I also wish more people would use Python for game dev. It seems like the saved time would be a huge benefit for hobbyist programmers especially.

~Cody
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FYI: I started making a Pyglet-based 2D game from scratch on Monday: http://www.brainfold.org/blog/. So far, I've liked it very much, and can't think of anything seriously wrong with it. Even the documentation is far better than Pygame's. The only "problem" is the lack of joystick support, but as I already said in an earlier reply, that's apparently in the works. I think Pygame deserves to get dethroned. [smile]
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Err, it's a mess, because my OpenGL skills are weak.

# these are your window dimensions
width = 800
height = 600

# Setting it up
framebuffer = c_uint(0)
depthbuffer = c_uint(0)
img = c_uint(0)

if not gl_info.have_extension("GL_EXT_framebuffer_object"):
return False
print "Verifying Framebuffer Support: %i" % gl_info.have_extension("GL_EXT_framebuffer_object")
if not gl_info.have_extension("GL_ARB_draw_buffers"):
return False
print "Verifying ARB buffer drawing Support: %i" % gl_info.have_extension("GL_ARB_draw_buffers")

# Set up rendering state for the offscreen buffer
glClearColor(0.0, 0.0, 0.2, 0.5)
glClearDepth(1.0)
glEnable(GL_DEPTH_TEST)
glDepthFunc(GL_LEQUAL)

# "Setting Up"
glGenFramebuffersEXT(1, byref(framebuffer))
glBindFramebufferEXT(GL_FRAMEBUFFER_EXT, framebuffer)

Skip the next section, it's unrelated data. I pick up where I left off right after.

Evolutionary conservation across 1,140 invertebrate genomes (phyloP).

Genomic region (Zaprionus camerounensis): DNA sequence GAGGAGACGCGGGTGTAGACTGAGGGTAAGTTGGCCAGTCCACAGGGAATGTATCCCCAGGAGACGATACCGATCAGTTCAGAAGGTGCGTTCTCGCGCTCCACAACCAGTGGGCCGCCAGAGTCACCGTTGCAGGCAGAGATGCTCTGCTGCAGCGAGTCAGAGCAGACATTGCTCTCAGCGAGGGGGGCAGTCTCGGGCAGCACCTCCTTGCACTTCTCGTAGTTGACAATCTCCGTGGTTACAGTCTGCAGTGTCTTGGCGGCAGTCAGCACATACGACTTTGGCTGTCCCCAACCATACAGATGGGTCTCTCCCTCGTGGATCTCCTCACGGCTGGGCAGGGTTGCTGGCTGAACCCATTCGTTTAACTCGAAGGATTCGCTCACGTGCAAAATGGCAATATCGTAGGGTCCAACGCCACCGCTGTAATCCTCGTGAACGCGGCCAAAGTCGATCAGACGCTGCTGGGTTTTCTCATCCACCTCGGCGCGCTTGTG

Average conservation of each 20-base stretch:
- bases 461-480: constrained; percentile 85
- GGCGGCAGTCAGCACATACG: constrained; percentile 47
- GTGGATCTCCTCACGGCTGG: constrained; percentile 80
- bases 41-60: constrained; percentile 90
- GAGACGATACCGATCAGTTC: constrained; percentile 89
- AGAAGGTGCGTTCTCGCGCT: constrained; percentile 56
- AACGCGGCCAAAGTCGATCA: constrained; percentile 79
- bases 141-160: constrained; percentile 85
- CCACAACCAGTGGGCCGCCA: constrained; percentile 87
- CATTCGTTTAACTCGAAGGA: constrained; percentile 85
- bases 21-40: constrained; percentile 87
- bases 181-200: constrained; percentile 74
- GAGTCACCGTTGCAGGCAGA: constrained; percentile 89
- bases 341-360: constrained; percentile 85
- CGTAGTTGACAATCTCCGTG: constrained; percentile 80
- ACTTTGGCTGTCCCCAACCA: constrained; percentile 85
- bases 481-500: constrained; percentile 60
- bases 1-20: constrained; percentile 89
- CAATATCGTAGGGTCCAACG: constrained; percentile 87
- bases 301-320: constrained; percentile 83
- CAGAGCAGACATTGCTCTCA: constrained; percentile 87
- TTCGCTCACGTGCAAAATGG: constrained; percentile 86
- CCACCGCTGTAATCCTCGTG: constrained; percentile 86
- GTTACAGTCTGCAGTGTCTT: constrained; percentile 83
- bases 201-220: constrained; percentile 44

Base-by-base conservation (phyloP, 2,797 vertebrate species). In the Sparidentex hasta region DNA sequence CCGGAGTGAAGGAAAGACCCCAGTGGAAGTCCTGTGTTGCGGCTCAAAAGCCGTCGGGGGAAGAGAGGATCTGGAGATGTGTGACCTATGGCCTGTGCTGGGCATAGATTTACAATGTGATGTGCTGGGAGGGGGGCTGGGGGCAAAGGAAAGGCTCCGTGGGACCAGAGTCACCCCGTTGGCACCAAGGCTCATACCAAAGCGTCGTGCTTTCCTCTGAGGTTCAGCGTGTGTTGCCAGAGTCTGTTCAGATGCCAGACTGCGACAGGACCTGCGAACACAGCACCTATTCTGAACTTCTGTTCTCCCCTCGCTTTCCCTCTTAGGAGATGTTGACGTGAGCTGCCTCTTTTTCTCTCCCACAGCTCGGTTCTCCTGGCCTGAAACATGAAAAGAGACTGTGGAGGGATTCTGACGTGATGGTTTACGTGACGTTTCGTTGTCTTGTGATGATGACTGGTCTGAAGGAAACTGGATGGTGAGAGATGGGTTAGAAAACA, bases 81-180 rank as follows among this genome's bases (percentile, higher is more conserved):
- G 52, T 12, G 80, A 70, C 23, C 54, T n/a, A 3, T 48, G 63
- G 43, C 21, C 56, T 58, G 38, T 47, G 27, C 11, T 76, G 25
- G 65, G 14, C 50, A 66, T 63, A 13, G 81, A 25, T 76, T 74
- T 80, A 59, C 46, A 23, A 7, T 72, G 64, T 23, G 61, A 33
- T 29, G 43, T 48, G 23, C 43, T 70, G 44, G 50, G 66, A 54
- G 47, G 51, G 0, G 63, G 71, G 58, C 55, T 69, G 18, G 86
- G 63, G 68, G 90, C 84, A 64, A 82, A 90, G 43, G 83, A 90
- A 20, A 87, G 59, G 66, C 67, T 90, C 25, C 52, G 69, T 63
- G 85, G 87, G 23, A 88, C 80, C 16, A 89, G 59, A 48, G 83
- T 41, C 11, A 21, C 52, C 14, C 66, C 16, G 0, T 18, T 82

# "Adding a Depth Buffer"
glGenRenderbuffersEXT(1, byref(depthbuffer))
glBindRenderbufferEXT(GL_RENDERBUFFER_EXT, depthbuffer)
glRenderbufferStorageEXT(GL_RENDERBUFFER_EXT, GL_DEPTH_COMPONENT, width, height)
glFramebufferRenderbufferEXT(GL_FRAMEBUFFER_EXT, GL_DEPTH_ATTACHMENT_EXT, GL_RENDERBUFFER_EXT, depthbuffer)

# "Adding a Texture To Render To"
glGenTextures(1, byref(img))
glBindTexture(GL_TEXTURE_2D, img)

# only works with these two lines!!!!!!!!!!!! (nearest works, as well as linear)
glTexParameteri(GL_TEXTURE_2D,GL_TEXTURE_MAG_FILTER,GL_LINEAR)
glTexParameteri(GL_TEXTURE_2D,GL_TEXTURE_MIN_FILTER,GL_LINEAR)

glTexImage2D(GL_TEXTURE_2D, 0, GL_RGBA8, width, height, 0, GL_RGBA, GL_UNSIGNED_BYTE, None)
glFramebufferTexture2DEXT(GL_FRAMEBUFFER_EXT, GL_COLOR_ATTACHMENT0_EXT, GL_TEXTURE_2D, img, 0)
status = glCheckFramebufferStatusEXT(GL_FRAMEBUFFER_EXT)
print status
if status == GL_FRAMEBUFFER_COMPLETE_EXT:
print "complete, yay!"

...

# Using it
# First we bind the FBO so we can render to it
glBindFramebufferEXT(GL_FRAMEBUFFER_EXT, framebuffer)

# Save the view port and set it to the size of the texture
glPushAttrib(GL_VIEWPORT_BIT)
glViewport(0,0,width,height)

# your rendering goes here...

# Restore old view port and set rendering back to default frame buffer
glPopAttrib()
glBindFramebufferEXT(GL_FRAMEBUFFER_EXT, 0)

...

# "Cleaning Up"
glDeleteFramebuffersEXT(1, byref(framebuffer))
glDeleteRenderbuffersEXT(1, byref(depthbuffer))
glDeleteTextures(1,byref(img))


Most of it is just copy and pasted from NeHe I think. There are some byref() calls too but it's usually obvious where they go. You can even leave the semi-colons in if you like; Python doesn't care.

Now, if someone can show me how to implement a simple post-processing full screen effect, please do. :)